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Getting Started with Office Business Applications (Part 1 of 2)

Office 2007

This content is outdated and is no longer being maintained. It is provided as a courtesy for individuals who are still using these technologies. This page may contain URLs that were valid when originally published, but now link to sites or pages that no longer exist.

This article is an excerpt from 6 Microsoft® Office Business Applications for Office SharePoint® Server 2007, from Microsoft Press (ISBN 9780735622760, copyright Microsoft Press 2007, all rights reserved).

The members of the Microsoft Office SharePoint Server and Windows SharePoint Services teams help design, develop, and support SharePoint Products and Technologies.
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Contents

Go to Part 2 of this excerpt

Over the past two decades, companies and organizations have spent billions of dollars buying, installing, deploying, and maintaining line-of-business (LOB) systems to manage customer data, inventory, billings, product lifecycles, and many other types of business information and processes. Modern businesses would not be competitive and thus be unable to survive without these applications. LOB systems, however, are often accessible only to a few elite power users who require expensive training in these applications’ proprietary and sometimes arcane user interfaces. Making information from LOB systems available to people who need it requires the information to be extracted from the systems, whose processes are designed to ensure its integrity and control.

At the same time, the personal computer and the software written for it have catalyzed a revolution in how people work and have ushered in the information economy. These technologies have profoundly affected the way people work and the way that companies are organized. Many people today would be challenged to envision a work environment that lacked e-mail, spreadsheets, word-processing documents, and a Web browser. These tools have become a given in the work environments for hundreds of millions of people and have had a tremendous impact on personal productivity. But while these tools help people garner insights, make decisions, take actions, and collaborate, their use has been largely constrained to local or personal information.

The activities that affect a business’s performance tend to be different from the transactional and transformational jobs that lend themselves to mechanization and automation—jobs on an assembly-line and those for data entry, for example. An established and growing class of employees work by exchanging information and making judgments about a variety of data that is gleaned from diverse interactions. People in this class are those called information workers. They are sales people, marketing managers, product designers, lawyers, engineers, and so on. They are usually among the highest-paid employees in an organization because they make the most significant contribution to a business. The significance of their contributions, however, often depends on how easily and consistently they have access to the information they need. It is this dependence on information access and integration that brings to light a new type of software application, called an Office Business Application.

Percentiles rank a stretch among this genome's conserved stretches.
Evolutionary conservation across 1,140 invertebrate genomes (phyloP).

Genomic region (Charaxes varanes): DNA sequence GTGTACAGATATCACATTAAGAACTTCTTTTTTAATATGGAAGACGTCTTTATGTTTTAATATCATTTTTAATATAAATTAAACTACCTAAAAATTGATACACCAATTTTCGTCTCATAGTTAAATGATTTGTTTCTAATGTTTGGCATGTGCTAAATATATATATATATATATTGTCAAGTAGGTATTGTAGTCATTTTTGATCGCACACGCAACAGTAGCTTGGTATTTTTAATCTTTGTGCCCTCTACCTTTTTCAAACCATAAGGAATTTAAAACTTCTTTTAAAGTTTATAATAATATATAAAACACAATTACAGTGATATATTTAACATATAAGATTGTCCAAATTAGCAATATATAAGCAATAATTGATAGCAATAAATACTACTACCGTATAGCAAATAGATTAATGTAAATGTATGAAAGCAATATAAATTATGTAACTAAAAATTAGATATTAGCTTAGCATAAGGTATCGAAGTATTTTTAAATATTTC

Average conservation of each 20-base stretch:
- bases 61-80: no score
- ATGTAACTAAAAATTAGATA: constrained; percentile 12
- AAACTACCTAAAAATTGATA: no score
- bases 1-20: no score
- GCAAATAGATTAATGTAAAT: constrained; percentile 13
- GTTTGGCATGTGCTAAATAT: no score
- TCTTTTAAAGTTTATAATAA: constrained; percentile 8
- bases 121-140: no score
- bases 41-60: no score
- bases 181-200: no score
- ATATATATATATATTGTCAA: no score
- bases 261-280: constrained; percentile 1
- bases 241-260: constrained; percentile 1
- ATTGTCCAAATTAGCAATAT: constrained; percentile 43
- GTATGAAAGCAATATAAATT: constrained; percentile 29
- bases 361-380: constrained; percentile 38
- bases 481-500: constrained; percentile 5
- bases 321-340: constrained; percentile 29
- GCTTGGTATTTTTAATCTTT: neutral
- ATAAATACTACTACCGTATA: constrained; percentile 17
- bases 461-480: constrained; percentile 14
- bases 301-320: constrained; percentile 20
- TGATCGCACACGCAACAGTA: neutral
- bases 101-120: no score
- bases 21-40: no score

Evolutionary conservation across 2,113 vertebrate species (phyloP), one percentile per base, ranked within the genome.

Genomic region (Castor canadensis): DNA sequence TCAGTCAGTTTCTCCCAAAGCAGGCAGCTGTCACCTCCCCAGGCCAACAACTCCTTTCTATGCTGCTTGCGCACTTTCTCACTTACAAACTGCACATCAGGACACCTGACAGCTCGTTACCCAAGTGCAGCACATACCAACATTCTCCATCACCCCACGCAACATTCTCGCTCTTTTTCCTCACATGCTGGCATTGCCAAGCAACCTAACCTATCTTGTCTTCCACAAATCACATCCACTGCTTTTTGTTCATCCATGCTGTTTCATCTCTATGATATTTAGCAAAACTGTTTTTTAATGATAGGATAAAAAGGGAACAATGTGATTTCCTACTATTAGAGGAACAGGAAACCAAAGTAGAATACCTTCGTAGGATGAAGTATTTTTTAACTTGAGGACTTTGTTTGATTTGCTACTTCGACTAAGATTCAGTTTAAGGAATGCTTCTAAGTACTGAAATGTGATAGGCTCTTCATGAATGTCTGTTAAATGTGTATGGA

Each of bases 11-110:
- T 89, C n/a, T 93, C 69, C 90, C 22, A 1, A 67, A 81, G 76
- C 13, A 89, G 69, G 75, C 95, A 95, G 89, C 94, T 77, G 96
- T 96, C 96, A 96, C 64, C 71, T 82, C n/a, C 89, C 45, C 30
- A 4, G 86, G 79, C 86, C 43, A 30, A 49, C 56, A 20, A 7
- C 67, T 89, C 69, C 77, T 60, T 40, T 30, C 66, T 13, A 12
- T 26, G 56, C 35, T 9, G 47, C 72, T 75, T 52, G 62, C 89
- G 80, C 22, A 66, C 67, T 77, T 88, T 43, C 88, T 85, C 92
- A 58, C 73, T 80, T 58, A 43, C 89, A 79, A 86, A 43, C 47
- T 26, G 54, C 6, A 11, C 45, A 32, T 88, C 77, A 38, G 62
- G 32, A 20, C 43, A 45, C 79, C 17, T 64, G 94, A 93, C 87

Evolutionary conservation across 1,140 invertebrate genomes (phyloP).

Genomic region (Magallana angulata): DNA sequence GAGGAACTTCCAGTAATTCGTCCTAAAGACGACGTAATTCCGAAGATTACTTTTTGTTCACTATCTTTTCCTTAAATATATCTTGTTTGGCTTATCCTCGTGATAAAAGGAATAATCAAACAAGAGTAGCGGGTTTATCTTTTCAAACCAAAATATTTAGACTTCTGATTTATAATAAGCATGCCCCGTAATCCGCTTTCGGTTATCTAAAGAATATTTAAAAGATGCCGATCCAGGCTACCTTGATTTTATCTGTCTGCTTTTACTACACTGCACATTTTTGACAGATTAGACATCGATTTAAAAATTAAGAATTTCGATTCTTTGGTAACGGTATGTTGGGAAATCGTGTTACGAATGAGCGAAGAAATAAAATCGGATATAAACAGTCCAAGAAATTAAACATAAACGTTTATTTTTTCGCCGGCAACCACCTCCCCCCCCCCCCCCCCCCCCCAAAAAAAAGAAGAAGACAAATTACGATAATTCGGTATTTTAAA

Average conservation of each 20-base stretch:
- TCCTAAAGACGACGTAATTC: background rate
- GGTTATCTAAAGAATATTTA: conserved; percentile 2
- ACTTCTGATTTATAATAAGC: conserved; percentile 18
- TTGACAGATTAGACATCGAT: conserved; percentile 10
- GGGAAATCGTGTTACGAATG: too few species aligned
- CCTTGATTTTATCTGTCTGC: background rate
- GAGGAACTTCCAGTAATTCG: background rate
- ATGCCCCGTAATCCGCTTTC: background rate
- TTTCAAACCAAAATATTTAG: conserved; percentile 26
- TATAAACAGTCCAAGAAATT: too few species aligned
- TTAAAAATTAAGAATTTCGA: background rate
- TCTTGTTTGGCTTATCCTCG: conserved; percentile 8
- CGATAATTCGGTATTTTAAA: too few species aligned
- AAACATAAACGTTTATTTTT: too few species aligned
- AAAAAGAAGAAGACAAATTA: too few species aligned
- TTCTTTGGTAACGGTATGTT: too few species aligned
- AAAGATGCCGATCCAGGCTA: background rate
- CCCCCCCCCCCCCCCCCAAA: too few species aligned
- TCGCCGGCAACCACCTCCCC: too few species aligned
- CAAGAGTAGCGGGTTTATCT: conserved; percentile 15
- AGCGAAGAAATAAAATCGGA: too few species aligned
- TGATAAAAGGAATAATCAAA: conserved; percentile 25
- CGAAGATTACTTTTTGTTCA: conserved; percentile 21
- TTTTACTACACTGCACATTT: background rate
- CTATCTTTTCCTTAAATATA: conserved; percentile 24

Office Business Applications (OBAs) are a new breed of application that combines the productivity tools in the Microsoft Office system with information and processes defined in LOB systems. OBAs represent the best of both worlds, and they are being included in innovative solutions developed by some of the world’s largest software companies—including Microsoft with Dynamics Snap; Duet, a partnership of Microsoft and SAP; solutions from independent software vendors (ISVs) such as Open Text, Epicor, Business Objects, and KnowledgeLake; and by multinational corporations, including Chevron Corporation, Del Monte Corporation, The London Stock Exchange, and Elite Model Management.

But there needs to be better reasons to build an OBA than simply putting a pretty face on an established set of functionality. While OBAs provide value in a number of situations, four common cases include these:

  • Make aspects of application functionality available to a broader audience. The interfaces for LOB systems are often complex and require significant training to use effectively. These systems might also be effectively ignored by the majority of users because the value derived from using the application does not equal the effort required. By providing a capability that is better integrated with tools that most information workers use every day, the barrier to adoption can be drastically lowered. Examples of this include:

    • Integrating functionality into the Microsoft Office Outlook calendar that links an appointment with a customer to an LOB billing system.

    • Integration with Outlook that associates a scheduled meeting with a sales opportunity recorded in a customer relationship management (CRM) application.

    • Employees reporting vacation time to an LOB human resources system through time reserved in the Outlook calendar.